As per Chris’s comments above, this will depend on your lease document.
Forgive me for my long-winded response, I’m thinking out loud here and using a process of elimination to help you arrive at my answer simply if it were me in your shoes and again making several assumptions with my answer.
Most businesses we have experience with, use an ADLS (Auckland District Law Society) Agreement to Lease, or Deed of Lease. It will also depend on the edition of this document if it is in this format. I also assume the emergency lighting is to illuminate the exits to the building in the event of an emergency? On the most recent edition of the ADLS Agreement to Lease, line item (4) of the outgoings schedule states “New Zealand Fire Service charges and the maintenance charges in respect of all fire detection and fire fighting equipment.” are payable by the Tenant, again assuming you are on a net lease (i.e. responsible for paying all opex) and this line item of the outgoings has not been deleted, then as a general rule of thumb, Landlords are required to provide the fire fighting equipment, the Tenants are then responsible for maintaining said equipment. As this is neither fire fighting or fire detection equipment, I have looked into line item (7) of the outgoings schedule which states “Cleaning, maintenance and repair charges including charges for repainting, decorative repairs and the maintenance and repair of building services to the extent that such charges do not comprise part of the cost of a service maintenance contract, but excluding charges for structural repairs to the building (minor repairs to the roof of the building shall not be a structural repair), repairs due to defects in design or construction, inherent defects in the building and renewal or replacement of building services.” Personally, I would classify the emergency lighting as “building services” – here is also a link to give examples of building services https://www.designingbuildings.co.uk/wiki/Building_services and as per this section (7) of the Outgoings in the ADLS Agreement to Lease FIFTH EDITION 2012 (4) this would imply it is the responsibility of the Landlord.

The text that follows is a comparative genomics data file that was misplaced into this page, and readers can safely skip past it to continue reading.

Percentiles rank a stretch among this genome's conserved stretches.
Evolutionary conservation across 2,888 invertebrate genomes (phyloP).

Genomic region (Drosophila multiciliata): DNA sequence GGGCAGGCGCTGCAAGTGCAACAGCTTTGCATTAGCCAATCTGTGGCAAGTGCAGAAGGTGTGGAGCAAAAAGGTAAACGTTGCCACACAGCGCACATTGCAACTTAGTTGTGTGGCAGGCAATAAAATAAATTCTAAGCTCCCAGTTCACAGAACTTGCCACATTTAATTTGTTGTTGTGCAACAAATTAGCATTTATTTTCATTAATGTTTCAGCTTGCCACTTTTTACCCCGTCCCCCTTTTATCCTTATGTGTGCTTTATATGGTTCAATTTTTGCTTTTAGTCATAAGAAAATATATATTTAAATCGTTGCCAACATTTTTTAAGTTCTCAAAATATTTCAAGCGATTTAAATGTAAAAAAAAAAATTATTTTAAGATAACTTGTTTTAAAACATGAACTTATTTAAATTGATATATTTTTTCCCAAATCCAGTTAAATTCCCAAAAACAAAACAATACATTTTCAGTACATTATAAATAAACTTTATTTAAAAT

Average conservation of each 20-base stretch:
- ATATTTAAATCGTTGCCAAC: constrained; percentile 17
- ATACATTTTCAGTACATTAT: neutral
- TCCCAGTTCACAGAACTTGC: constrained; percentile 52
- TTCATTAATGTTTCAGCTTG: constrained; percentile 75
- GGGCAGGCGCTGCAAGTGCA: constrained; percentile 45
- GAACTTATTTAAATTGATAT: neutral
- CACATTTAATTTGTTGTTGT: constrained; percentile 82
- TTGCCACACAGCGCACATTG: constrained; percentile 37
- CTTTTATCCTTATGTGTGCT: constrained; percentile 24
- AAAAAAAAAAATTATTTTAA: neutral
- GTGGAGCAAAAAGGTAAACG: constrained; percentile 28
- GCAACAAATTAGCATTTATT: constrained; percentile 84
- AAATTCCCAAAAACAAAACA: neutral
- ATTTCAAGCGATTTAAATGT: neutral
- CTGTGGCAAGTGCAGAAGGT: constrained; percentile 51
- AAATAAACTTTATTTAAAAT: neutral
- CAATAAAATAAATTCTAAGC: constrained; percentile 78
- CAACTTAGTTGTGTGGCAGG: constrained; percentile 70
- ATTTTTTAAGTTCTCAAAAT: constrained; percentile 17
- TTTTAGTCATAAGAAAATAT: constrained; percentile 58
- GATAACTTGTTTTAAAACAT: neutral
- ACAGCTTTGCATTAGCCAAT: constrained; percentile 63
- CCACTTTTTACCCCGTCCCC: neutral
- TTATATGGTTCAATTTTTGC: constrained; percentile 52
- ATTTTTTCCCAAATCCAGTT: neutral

If your Lease is not in this format, I would speak to your solicitor.
Hope this helps 🙂